2. Inaccuracy: the news that DAP initiated a parliamentary recognition of the Paralympic medallists after the article was published must have been met with cold sweat and nervous laughs at the Ismaweb offices. Who knew things would turn out as such? But, in all seriousness, had ISMA been patient and not resorted to imprudence, the affair could have been avoided altogether. Alas, they were not, they were vastly premature and extremely trigger-happy and here we are.By now, every man and his dog knows that after the glowing nationwide tributes, ISMA is left looking rather foolish, indeed.
(Touching on the coverage of the Games themselves, where ISMA seems to miss the point entirely, here’s the fact: the Olympics is obviously a bigger event and therefore much more publicised than the Paralympics. Of course people – Chinese, Malay, Indian, Iban, Ang Moh et al. – were going to know more about Lee Chong Wei’s incredible feat and cyclist Azizulhasni Awang’s too, for that matter. Don’t try to tell us that you knew of and have supported Ziyad, Ridzuan, and Abdul Latif way before the games, ISMA.)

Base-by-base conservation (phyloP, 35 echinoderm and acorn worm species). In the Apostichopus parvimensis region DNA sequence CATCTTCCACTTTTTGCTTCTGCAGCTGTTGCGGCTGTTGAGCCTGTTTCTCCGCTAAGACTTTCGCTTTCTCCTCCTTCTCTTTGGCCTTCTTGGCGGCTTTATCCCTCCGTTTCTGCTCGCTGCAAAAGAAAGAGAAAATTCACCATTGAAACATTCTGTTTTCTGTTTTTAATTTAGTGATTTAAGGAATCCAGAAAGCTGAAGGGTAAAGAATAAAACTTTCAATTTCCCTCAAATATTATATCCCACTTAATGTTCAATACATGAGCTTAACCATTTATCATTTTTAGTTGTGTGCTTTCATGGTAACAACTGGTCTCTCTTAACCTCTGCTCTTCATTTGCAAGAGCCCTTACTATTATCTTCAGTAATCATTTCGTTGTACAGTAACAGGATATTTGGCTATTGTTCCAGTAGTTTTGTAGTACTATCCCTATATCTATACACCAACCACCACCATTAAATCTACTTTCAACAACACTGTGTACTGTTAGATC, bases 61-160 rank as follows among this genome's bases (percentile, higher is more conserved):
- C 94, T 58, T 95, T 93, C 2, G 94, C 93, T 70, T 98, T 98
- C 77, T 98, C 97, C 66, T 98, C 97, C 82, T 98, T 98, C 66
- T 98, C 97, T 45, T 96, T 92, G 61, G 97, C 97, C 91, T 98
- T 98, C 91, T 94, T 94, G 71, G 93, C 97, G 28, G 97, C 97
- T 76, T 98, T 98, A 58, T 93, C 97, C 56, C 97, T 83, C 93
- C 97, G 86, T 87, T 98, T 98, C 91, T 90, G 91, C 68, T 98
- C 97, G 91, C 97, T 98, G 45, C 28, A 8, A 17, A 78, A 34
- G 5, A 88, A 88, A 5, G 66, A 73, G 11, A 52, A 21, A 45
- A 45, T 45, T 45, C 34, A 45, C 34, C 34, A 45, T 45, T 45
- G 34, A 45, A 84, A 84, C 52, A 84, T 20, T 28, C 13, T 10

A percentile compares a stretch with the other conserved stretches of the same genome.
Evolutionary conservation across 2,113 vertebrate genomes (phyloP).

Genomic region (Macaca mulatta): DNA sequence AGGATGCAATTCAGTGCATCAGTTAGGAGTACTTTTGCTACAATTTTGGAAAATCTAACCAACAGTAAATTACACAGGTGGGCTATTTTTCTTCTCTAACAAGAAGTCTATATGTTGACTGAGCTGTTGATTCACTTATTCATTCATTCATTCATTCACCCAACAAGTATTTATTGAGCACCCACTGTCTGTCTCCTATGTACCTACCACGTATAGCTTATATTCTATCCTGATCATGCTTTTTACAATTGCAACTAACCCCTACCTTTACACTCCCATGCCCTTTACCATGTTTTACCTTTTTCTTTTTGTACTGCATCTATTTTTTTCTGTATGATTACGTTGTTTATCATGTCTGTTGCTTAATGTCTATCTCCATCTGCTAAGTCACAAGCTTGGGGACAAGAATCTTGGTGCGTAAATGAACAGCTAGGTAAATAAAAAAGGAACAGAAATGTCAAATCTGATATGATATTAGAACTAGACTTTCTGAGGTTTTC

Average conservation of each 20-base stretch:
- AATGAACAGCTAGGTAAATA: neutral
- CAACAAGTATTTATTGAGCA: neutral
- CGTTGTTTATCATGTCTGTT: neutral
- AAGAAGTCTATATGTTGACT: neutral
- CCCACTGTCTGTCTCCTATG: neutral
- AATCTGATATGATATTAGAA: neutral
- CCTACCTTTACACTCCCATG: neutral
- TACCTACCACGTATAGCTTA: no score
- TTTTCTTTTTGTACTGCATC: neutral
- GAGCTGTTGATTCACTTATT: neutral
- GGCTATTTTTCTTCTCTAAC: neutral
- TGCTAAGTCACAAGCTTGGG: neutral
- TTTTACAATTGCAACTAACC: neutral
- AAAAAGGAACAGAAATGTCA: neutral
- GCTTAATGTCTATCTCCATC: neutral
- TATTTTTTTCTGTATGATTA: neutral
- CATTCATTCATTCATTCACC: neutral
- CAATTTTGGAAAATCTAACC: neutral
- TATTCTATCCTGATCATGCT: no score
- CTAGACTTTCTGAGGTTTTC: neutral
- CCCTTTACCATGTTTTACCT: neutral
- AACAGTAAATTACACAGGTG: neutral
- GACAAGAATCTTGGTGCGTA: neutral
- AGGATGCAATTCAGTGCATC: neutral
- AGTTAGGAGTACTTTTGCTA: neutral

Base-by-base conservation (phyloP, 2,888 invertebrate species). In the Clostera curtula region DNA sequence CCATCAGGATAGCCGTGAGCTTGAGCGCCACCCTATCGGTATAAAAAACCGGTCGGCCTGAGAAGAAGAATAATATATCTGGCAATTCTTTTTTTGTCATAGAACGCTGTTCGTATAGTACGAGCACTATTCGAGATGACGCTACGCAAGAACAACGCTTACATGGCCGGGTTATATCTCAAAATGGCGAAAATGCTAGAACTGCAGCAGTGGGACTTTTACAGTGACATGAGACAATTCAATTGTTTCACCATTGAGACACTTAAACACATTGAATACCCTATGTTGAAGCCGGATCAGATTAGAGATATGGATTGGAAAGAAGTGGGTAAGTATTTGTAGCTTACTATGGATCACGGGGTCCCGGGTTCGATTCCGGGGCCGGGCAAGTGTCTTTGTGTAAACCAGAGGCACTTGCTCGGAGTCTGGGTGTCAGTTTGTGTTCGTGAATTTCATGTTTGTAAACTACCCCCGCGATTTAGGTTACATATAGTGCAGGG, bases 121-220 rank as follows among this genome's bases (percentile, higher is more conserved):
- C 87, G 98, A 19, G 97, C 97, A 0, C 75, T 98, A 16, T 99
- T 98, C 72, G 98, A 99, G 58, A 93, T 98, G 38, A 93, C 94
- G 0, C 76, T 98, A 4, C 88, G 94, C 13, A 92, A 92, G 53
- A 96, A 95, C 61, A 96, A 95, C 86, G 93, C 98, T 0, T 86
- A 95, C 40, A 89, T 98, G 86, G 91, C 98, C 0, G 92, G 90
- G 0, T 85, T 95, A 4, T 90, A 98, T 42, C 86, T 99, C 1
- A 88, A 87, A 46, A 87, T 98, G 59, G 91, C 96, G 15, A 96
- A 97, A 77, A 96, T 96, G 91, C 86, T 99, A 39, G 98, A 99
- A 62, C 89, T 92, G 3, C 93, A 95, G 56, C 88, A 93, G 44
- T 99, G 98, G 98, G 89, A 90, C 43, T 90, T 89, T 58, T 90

Nevertheless, reading off my Facebook newsfeed and clicking on various news outlets that day, it was clear that Malaysians from across the political and social sphere came together to cheer, support and congratulate our champion parathletes. It was a unique and tremendous sporting achievement that transcended race and political barriers and allowed all Malaysians a moment to unite. The heart-warming story of Ziyad’s father thanking his Indian maths teacher and a truly touching video of Ridzuan hugging his coach R. Jeganathan (to whom Ridzuan is like a son, as he declared) were testament to that. Such powerful shows of goodwill should have been celebrated and cherished, not spoiled.